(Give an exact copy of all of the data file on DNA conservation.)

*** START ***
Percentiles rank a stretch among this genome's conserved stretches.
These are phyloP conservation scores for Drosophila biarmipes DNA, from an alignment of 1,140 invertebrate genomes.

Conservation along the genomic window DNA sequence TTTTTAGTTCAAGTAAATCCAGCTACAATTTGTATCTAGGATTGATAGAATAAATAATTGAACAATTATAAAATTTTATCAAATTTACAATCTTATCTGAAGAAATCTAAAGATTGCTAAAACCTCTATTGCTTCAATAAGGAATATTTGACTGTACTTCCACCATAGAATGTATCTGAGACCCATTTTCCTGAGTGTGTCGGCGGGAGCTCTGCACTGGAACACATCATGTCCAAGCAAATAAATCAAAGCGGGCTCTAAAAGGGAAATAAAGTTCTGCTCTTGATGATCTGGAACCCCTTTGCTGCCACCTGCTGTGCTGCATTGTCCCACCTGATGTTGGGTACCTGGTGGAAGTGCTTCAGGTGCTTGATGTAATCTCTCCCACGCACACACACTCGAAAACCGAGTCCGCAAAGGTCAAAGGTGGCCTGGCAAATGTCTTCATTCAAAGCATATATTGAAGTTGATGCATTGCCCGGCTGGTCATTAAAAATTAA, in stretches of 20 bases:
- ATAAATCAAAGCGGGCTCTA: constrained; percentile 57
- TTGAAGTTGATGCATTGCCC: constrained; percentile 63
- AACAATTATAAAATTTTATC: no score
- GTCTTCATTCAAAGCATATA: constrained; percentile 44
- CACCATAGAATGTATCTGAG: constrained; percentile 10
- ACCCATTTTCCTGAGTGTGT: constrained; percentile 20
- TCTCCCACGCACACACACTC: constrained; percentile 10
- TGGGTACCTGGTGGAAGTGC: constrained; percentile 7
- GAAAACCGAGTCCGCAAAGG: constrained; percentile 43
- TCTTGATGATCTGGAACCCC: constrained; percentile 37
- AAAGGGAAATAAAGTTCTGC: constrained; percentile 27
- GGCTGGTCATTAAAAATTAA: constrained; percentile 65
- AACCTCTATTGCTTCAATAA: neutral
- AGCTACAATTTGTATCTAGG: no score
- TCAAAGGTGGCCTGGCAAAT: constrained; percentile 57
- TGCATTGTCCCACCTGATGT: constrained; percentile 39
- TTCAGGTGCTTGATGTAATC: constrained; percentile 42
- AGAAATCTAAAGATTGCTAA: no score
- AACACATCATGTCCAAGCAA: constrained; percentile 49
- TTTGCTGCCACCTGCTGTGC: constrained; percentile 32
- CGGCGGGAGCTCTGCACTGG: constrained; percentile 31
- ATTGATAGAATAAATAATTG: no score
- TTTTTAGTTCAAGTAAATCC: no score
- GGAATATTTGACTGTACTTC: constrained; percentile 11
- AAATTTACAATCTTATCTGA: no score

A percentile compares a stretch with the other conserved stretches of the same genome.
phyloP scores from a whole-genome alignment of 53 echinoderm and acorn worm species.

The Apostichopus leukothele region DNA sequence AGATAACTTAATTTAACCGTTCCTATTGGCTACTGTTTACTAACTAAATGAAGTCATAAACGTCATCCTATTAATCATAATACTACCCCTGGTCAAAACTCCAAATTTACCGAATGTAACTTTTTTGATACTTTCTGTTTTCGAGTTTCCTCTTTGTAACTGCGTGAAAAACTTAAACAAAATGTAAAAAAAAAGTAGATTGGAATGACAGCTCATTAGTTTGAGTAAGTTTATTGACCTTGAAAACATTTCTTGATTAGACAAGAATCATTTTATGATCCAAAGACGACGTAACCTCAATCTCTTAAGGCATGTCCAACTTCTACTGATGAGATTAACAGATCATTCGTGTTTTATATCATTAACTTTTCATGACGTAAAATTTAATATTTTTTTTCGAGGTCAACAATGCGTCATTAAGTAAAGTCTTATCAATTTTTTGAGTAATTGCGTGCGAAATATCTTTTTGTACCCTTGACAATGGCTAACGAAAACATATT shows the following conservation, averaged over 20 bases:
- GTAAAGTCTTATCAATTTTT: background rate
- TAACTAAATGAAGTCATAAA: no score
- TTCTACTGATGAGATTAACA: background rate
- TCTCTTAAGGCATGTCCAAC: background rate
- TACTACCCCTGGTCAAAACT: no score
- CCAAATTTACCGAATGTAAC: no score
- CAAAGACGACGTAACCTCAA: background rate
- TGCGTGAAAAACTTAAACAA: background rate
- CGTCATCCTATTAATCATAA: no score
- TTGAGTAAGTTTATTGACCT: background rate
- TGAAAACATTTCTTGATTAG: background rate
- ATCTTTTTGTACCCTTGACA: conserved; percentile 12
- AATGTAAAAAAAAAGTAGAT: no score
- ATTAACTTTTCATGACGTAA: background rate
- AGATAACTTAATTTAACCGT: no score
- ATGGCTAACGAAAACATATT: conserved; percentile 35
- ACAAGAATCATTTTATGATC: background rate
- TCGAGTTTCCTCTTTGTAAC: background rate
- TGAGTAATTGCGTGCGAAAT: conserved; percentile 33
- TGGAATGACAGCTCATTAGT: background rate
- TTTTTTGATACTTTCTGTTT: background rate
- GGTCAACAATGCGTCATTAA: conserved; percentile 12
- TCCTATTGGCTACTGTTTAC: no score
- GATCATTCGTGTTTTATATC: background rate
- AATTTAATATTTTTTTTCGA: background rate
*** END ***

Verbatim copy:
Percentiles rank a stretch among this genome's conserved stretches.
These are phyloP conservation scores for Drosophila biarmipes DNA, from an alignment of 1,140 invertebrate genomes.

Conservation along the genomic window DNA sequence TTTTTAGTTCAAGTAAATCCAGCTACAATTTGTATCTAGGATTGATAGAATAAATAATTGAACAATTATAAAATTTTATCAAATTTACAATCTTATCTGAAGAAATCTAAAGATTGCTAAAACCTCTATTGCTTCAATAAGGAATATTTGACTGTACTTCCACCATAGAATGTATCTGAGACCCATTTTCCTGAGTGTGTCGGCGGGAGCTCTGCACTGGAACACATCATGTCCAAGCAAATAAATCAAAGCGGGCTCTAAAAGGGAAATAAAGTTCTGCTCTTGATGATCTGGAACCCCTTTGCTGCCACCTGCTGTGCTGCATTGTCCCACCTGATGTTGGGTACCTGGTGGAAGTGCTTCAGGTGCTTGATGTAATCTCTCCCACGCACACACACTCGAAAACCGAGTCCGCAAAGGTCAAAGGTGGCCTGGCAAATGTCTTCATTCAAAGCATATATTGAAGTTGATGCATTGCCCGGCTGGTCATTAAAAATTAA, in stretches of 20 bases:
- ATAAATCAAAGCGGGCTCTA: constrained; percentile 57
- TTGAAGTTGATGCATTGCCC: constrained; percentile 63
- AACAATTATAAAATTTTATC: no score
- GTCTTCATTCAAAGCATATA: constrained; percentile 44
- CACCATAGAATGTATCTGAG: constrained; percentile 10
- ACCCATTTTCCTGAGTGTGT: constrained; percentile 20
- TCTCCCACGCACACACACTC: constrained; percentile 10
- TGGGTACCTGGTGGAAGTGC: constrained; percentile 7
- GAAAACCGAGTCCGCAAAGG: constrained; percentile 43
- TCTTGATGATCTGGAACCCC: constrained; percentile 37
- AAAGGGAAATAAAGTTCTGC: constrained; percentile 27
- GGCTGGTCATTAAAAATTAA: constrained; percentile 65
- AACCTCTATTGCTTCAATAA: neutral
- AGCTACAATTTGTATCTAGG: no score
- TCAAAGGTGGCCTGGCAAAT: constrained; percentile 57
- TGCATTGTCCCACCTGATGT: constrained; percentile 39
- TTCAGGTGCTTGATGTAATC: constrained; percentile 42
- AGAAATCTAAAGATTGCTAA: no score
- AACACATCATGTCCAAGCAA: constrained; percentile 49
- TTTGCTGCCACCTGCTGTGC: constrained; percentile 32
- CGGCGGGAGCTCTGCACTGG: constrained; percentile 31
- ATTGATAGAATAAATAATTG: no score
- TTTTTAGTTCAAGTAAATCC: no score
- GGAATATTTGACTGTACTTC: constrained; percentile 11
- AAATTTACAATCTTATCTGA: no score

A percentile compares a stretch with the other conserved stretches of the same genome.
phyloP scores from a whole-genome alignment of 53 echinoderm and acorn worm species.

The Apostichopus leukothele region DNA sequence AGATAACTTAATTTAACCGTTCCTATTGGCTACTGTTTACTAACTAAATGAAGTCATAAACGTCATCCTATTAATCATAATACTACCCCTGGTCAAAACTCCAAATTTACCGAATGTAACTTTTTTGATACTTTCTGTTTTCGAGTTTCCTCTTTGTAACTGCGTGAAAAACTTAAACAAAATGTAAAAAAAAAGTAGATTGGAATGACAGCTCATTAGTTTGAGTAAGTTTATTGACCTTGAAAACATTTCTTGATTAGACAAGAATCATTTTATGATCCAAAGACGACGTAACCTCAATCTCTTAAGGCATGTCCAACTTCTACTGATGAGATTAACAGATCATTCGTGTTTTATATCATTAACTTTTCATGACGTAAAATTTAATATTTTTTTTCGAGGTCAACAATGCGTCATTAAGTAAAGTCTTATCAATTTTTTGAGTAATTGCGTGCGAAATATCTTTTTGTACCCTTGACAATGGCTAACGAAAACATATT shows the following conservation, averaged over 20 bases:
- GTAAAGTCTTATCAATTTTT: background rate
- TAACTAAATGAAGTCATAAA: no score
- TTCTACTGATGAGATTAACA: background rate
- TCTCTTAAGGCATGTCCAAC: background rate
- TACTACCCCTGGTCAAAACT: no score
- CCAAATTTACCGAATGTAAC: no score
- CAAAGACGACGTAACCTCAA: background rate
- TGCGTGAAAAACTTAAACAA: background rate
- CGTCATCCTATTAATCATAA: no score
- TTGAGTAAGTTTATTGACCT: background rate
- TGAAAACATTTCTTGATTAG: background rate
- ATCTTTTTGTACCCTTGACA: conserved; percentile 12
- AATGTAAAAAAAAAGTAGAT: no score
- ATTAACTTTTCATGACGTAA: background rate
- AGATAACTTAATTTAACCGT: no score
- ATGGCTAACGAAAACATATT: conserved; percentile 35
- ACAAGAATCATTTTATGATC: background rate
- TCGAGTTTCCTCTTTGTAAC: background rate
- TGAGTAATTGCGTGCGAAAT: conserved; percentile 33
- TGGAATGACAGCTCATTAGT: background rate
- TTTTTTGATACTTTCTGTTT: background rate
- GGTCAACAATGCGTCATTAA: conserved; percentile 12
- TCCTATTGGCTACTGTTTAC: no score
- GATCATTCGTGTTTTATATC: background rate
- AATTTAATATTTTTTTTCGA: background rate